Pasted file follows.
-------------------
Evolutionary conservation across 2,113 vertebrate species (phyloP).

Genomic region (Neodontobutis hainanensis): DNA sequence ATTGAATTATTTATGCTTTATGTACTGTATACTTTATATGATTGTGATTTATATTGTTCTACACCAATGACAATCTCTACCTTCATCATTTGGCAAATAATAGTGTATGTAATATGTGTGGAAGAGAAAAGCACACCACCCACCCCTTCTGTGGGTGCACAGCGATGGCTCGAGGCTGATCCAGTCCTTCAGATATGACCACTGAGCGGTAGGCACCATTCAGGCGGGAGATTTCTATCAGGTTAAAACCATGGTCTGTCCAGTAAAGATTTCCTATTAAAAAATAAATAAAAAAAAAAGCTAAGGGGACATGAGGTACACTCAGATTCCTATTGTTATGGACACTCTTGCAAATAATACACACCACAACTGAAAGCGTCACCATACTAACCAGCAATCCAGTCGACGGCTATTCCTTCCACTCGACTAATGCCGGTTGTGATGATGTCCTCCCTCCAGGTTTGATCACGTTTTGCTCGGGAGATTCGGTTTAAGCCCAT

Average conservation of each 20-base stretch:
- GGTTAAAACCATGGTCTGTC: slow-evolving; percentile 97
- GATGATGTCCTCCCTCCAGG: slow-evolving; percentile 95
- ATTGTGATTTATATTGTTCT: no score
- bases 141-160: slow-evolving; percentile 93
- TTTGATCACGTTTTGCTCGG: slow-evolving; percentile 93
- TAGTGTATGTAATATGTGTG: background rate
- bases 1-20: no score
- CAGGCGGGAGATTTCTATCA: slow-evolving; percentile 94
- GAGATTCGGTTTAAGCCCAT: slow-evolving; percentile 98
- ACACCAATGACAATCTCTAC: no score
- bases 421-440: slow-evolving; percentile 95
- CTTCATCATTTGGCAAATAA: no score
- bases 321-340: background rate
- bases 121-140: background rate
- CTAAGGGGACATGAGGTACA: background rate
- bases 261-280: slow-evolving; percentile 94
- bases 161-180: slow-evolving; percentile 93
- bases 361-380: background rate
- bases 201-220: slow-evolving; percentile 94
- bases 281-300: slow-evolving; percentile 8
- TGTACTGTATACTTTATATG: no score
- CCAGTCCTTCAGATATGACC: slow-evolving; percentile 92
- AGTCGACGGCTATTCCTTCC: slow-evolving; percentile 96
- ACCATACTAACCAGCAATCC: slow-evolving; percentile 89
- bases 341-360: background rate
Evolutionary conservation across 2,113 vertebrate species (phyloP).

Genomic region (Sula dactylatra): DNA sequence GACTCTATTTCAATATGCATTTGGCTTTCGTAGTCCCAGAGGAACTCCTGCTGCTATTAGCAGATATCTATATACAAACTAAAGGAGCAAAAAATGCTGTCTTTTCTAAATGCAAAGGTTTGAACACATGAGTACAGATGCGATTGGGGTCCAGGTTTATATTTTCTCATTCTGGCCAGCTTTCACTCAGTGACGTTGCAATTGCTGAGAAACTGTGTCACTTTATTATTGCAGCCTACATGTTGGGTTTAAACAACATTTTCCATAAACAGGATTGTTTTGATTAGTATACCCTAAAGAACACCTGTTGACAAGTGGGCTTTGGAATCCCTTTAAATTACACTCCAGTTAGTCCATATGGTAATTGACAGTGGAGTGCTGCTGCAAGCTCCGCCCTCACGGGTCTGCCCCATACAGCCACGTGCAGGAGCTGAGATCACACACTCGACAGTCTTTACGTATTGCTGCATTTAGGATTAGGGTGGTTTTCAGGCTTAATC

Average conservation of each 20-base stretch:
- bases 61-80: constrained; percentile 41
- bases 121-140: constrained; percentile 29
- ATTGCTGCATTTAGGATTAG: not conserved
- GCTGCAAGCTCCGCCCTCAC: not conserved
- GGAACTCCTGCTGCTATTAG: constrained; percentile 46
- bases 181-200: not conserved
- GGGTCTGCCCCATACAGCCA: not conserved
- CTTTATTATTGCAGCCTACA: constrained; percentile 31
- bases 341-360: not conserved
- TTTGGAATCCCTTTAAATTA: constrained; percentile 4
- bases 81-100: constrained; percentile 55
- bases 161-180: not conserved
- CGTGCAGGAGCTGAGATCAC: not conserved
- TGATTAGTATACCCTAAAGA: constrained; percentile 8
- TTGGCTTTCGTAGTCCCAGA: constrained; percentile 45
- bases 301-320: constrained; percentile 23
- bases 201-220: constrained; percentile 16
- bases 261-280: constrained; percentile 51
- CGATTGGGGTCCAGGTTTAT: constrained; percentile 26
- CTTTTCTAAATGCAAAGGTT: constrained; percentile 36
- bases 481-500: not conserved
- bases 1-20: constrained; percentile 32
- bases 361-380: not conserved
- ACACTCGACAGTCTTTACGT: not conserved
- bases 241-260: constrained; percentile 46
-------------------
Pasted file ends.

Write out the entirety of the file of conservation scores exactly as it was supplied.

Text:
Evolutionary conservation across 2,113 vertebrate species (phyloP).

Genomic region (Neodontobutis hainanensis): DNA sequence ATTGAATTATTTATGCTTTATGTACTGTATACTTTATATGATTGTGATTTATATTGTTCTACACCAATGACAATCTCTACCTTCATCATTTGGCAAATAATAGTGTATGTAATATGTGTGGAAGAGAAAAGCACACCACCCACCCCTTCTGTGGGTGCACAGCGATGGCTCGAGGCTGATCCAGTCCTTCAGATATGACCACTGAGCGGTAGGCACCATTCAGGCGGGAGATTTCTATCAGGTTAAAACCATGGTCTGTCCAGTAAAGATTTCCTATTAAAAAATAAATAAAAAAAAAAGCTAAGGGGACATGAGGTACACTCAGATTCCTATTGTTATGGACACTCTTGCAAATAATACACACCACAACTGAAAGCGTCACCATACTAACCAGCAATCCAGTCGACGGCTATTCCTTCCACTCGACTAATGCCGGTTGTGATGATGTCCTCCCTCCAGGTTTGATCACGTTTTGCTCGGGAGATTCGGTTTAAGCCCAT

Average conservation of each 20-base stretch:
- GGTTAAAACCATGGTCTGTC: slow-evolving; percentile 97
- GATGATGTCCTCCCTCCAGG: slow-evolving; percentile 95
- ATTGTGATTTATATTGTTCT: no score
- bases 141-160: slow-evolving; percentile 93
- TTTGATCACGTTTTGCTCGG: slow-evolving; percentile 93
- TAGTGTATGTAATATGTGTG: background rate
- bases 1-20: no score
- CAGGCGGGAGATTTCTATCA: slow-evolving; percentile 94
- GAGATTCGGTTTAAGCCCAT: slow-evolving; percentile 98
- ACACCAATGACAATCTCTAC: no score
- bases 421-440: slow-evolving; percentile 95
- CTTCATCATTTGGCAAATAA: no score
- bases 321-340: background rate
- bases 121-140: background rate
- CTAAGGGGACATGAGGTACA: background rate
- bases 261-280: slow-evolving; percentile 94
- bases 161-180: slow-evolving; percentile 93
- bases 361-380: background rate
- bases 201-220: slow-evolving; percentile 94
- bases 281-300: slow-evolving; percentile 8
- TGTACTGTATACTTTATATG: no score
- CCAGTCCTTCAGATATGACC: slow-evolving; percentile 92
- AGTCGACGGCTATTCCTTCC: slow-evolving; percentile 96
- ACCATACTAACCAGCAATCC: slow-evolving; percentile 89
- bases 341-360: background rate
Evolutionary conservation across 2,113 vertebrate species (phyloP).

Genomic region (Sula dactylatra): DNA sequence GACTCTATTTCAATATGCATTTGGCTTTCGTAGTCCCAGAGGAACTCCTGCTGCTATTAGCAGATATCTATATACAAACTAAAGGAGCAAAAAATGCTGTCTTTTCTAAATGCAAAGGTTTGAACACATGAGTACAGATGCGATTGGGGTCCAGGTTTATATTTTCTCATTCTGGCCAGCTTTCACTCAGTGACGTTGCAATTGCTGAGAAACTGTGTCACTTTATTATTGCAGCCTACATGTTGGGTTTAAACAACATTTTCCATAAACAGGATTGTTTTGATTAGTATACCCTAAAGAACACCTGTTGACAAGTGGGCTTTGGAATCCCTTTAAATTACACTCCAGTTAGTCCATATGGTAATTGACAGTGGAGTGCTGCTGCAAGCTCCGCCCTCACGGGTCTGCCCCATACAGCCACGTGCAGGAGCTGAGATCACACACTCGACAGTCTTTACGTATTGCTGCATTTAGGATTAGGGTGGTTTTCAGGCTTAATC

Average conservation of each 20-base stretch:
- bases 61-80: constrained; percentile 41
- bases 121-140: constrained; percentile 29
- ATTGCTGCATTTAGGATTAG: not conserved
- GCTGCAAGCTCCGCCCTCAC: not conserved
- GGAACTCCTGCTGCTATTAG: constrained; percentile 46
- bases 181-200: not conserved
- GGGTCTGCCCCATACAGCCA: not conserved
- CTTTATTATTGCAGCCTACA: constrained; percentile 31
- bases 341-360: not conserved
- TTTGGAATCCCTTTAAATTA: constrained; percentile 4
- bases 81-100: constrained; percentile 55
- bases 161-180: not conserved
- CGTGCAGGAGCTGAGATCAC: not conserved
- TGATTAGTATACCCTAAAGA: constrained; percentile 8
- TTGGCTTTCGTAGTCCCAGA: constrained; percentile 45
- bases 301-320: constrained; percentile 23
- bases 201-220: constrained; percentile 16
- bases 261-280: constrained; percentile 51
- CGATTGGGGTCCAGGTTTAT: constrained; percentile 26
- CTTTTCTAAATGCAAAGGTT: constrained; percentile 36
- bases 481-500: not conserved
- bases 1-20: constrained; percentile 32
- bases 361-380: not conserved
- ACACTCGACAGTCTTTACGT: not conserved
- bases 241-260: constrained; percentile 46